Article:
B.C. campers stunned after witnessing mid-air plane collision
Published Sunday, June 30, 2013 7:51PM EDT
Last Updated Sunday, June 30, 2013 10:02PM EDT
Campers near Pemberton B.C. who witnessed Saturday’s mid-air plane collision that killed four people were still reeling from their dramatic experience.
“We saw this plane falling out of the sky, half the plane, and the pilot and the unopened parachute behind him, literally 500 feet in front of our trailer,” camper Wes Karsgaard said.
“Everybody was screaming and yelling, ‘get out of your trailers, there's stuff falling out the sky!’”
No campers were injured by the falling debris at Nairn Falls Provincial Park near Pemberton, about 150 kilometres north of Vancouver.
A Cessna 150 plane collided with a glider on Saturday, each carrying a pilot and a passenger. A dog aboard the Cessna was also killed.
“We heard a big bang and a big engine kind of rev and we looked up in the sky and we saw the plane spiralling down out of the sky," Terry-Lyn Evans said.
Desire Labrance said she heard someone who was first on the scene near the fallen glider say “they’re gone, they’re gone.”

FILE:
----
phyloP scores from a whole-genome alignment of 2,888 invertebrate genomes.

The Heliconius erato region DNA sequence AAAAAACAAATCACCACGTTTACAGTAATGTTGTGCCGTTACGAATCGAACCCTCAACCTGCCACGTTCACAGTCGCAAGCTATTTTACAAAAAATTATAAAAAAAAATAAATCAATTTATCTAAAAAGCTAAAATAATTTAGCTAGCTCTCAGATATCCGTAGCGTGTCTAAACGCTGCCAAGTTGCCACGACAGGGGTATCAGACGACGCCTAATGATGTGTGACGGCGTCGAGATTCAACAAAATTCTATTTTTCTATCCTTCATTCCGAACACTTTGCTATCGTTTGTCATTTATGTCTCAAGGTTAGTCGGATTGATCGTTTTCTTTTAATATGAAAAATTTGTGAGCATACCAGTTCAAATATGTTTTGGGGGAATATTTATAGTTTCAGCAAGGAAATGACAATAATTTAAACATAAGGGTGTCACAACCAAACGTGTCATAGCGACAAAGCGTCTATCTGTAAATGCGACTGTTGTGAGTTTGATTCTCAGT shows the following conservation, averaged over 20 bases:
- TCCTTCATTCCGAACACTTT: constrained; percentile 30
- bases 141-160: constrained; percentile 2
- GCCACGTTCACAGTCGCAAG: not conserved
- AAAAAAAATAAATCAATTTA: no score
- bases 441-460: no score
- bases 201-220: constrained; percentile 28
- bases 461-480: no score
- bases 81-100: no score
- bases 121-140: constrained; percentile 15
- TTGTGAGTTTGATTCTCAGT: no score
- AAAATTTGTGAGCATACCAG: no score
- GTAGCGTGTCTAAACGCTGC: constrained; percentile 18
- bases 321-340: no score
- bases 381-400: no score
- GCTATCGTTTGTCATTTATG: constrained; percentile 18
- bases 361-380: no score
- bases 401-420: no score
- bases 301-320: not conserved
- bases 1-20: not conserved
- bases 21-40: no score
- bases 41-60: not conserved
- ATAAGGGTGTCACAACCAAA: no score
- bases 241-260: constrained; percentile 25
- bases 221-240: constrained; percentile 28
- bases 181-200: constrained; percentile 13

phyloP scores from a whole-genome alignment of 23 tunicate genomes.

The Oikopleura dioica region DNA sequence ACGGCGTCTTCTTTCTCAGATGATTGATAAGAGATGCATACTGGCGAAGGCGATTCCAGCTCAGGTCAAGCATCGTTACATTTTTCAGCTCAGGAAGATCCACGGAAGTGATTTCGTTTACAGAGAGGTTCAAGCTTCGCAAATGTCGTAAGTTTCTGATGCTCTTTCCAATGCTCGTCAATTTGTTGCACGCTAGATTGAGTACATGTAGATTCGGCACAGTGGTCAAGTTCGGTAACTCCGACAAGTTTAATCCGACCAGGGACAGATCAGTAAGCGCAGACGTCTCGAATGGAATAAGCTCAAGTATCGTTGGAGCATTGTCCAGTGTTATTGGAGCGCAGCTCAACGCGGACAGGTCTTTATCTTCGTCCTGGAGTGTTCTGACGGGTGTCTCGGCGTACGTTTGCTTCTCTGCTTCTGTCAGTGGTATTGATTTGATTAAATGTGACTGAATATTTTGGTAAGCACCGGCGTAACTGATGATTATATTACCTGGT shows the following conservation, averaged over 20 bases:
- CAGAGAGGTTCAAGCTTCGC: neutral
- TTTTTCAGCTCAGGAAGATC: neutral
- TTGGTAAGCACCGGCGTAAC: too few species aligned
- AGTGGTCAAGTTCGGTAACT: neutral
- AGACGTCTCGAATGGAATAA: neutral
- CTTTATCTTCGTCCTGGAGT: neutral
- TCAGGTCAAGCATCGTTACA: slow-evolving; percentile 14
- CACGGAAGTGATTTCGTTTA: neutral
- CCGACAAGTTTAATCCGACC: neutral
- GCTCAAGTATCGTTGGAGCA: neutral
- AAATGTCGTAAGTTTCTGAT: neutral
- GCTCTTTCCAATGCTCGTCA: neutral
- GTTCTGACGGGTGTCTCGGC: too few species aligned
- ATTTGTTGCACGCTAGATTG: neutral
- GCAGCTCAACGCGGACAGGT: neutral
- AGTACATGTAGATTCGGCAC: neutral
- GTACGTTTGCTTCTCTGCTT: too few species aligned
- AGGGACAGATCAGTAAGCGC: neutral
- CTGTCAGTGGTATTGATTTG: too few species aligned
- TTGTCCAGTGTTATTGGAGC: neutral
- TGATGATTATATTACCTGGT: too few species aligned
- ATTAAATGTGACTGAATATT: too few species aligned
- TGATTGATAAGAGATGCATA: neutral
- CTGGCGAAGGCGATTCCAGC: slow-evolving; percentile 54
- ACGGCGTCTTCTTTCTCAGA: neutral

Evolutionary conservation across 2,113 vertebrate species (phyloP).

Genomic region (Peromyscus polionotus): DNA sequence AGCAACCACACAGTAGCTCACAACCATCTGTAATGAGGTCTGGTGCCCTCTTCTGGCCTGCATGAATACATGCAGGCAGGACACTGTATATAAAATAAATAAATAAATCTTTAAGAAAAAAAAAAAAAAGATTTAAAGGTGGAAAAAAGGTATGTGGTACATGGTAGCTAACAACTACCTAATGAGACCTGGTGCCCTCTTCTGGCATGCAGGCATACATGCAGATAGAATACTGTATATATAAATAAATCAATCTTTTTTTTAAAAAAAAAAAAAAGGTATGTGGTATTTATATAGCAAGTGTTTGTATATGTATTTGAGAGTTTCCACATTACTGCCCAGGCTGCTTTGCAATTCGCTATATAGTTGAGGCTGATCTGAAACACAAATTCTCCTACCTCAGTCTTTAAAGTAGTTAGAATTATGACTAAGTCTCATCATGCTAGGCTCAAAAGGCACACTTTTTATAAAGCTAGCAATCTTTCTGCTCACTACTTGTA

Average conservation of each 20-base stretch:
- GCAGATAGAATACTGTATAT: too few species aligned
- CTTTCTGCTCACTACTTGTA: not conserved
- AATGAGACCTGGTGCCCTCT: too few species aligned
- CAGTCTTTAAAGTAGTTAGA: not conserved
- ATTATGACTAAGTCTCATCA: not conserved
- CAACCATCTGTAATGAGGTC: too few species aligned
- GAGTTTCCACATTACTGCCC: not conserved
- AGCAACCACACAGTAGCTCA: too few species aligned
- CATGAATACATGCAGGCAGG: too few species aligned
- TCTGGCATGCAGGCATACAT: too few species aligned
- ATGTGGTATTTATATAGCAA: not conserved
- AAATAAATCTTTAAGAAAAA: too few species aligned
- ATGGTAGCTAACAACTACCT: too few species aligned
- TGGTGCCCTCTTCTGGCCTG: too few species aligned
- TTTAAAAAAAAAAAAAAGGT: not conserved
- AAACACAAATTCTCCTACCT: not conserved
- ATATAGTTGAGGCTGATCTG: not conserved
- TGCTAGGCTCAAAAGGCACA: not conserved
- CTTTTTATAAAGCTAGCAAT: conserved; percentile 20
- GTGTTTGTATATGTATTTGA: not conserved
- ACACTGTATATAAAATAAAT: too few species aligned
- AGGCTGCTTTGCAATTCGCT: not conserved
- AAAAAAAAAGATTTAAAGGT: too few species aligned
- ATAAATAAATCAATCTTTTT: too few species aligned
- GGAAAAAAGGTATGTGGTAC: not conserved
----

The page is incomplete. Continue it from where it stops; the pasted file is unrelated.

“Our first reaction was to just run and see what happened. I ran over, there was fire, crashed plane, and two people died unfortunately,” Michael Greenwood, who was camping near where the glider crashed, said.
Police have confirmed that two people in the Cessna were from 100 Mile House and the two people in glider were from Pemberton.
Rudy Rozsypalek, a well-known and experienced pilot who appeared on the Discovery Channel alongside famed British Explorer Chalie Boorman, was onboard the glider at the time of the collision.
Rozsypalek operated the Pemberton Soaring Centre.
Pemberton mayor Jordan Sturdy said news of the accident travelled quickly through the community of about 2,400 people.
"We all very much want to understand the cause of this tragedy and how a mid-air collision could take place in an area like this -- I don't understand it," he said.
The Transportation Safety Board (TSB) has taken over investigation from the RCMP and they have sent two investigators to the site to examine the wreckage and gather data.
Bill Yearwood of the TSB said neither aircraft had on-board equipment that could alert pilots of potential collisions, and added that it is too early to tell what the cause was.
"The obvious conclusion we can make is that they didn't see each other in time to avoid the collision," Yearwood said in an interview.
"In the area where these aircraft were flying, they rely solely on see-and-avoid, so our investigation will have to try and determine what safety issues or limitations led to this tragic collision and why these pilots did not see each other in time."
The TSB will conduct a full investigation and produce a public report, Yearwood said.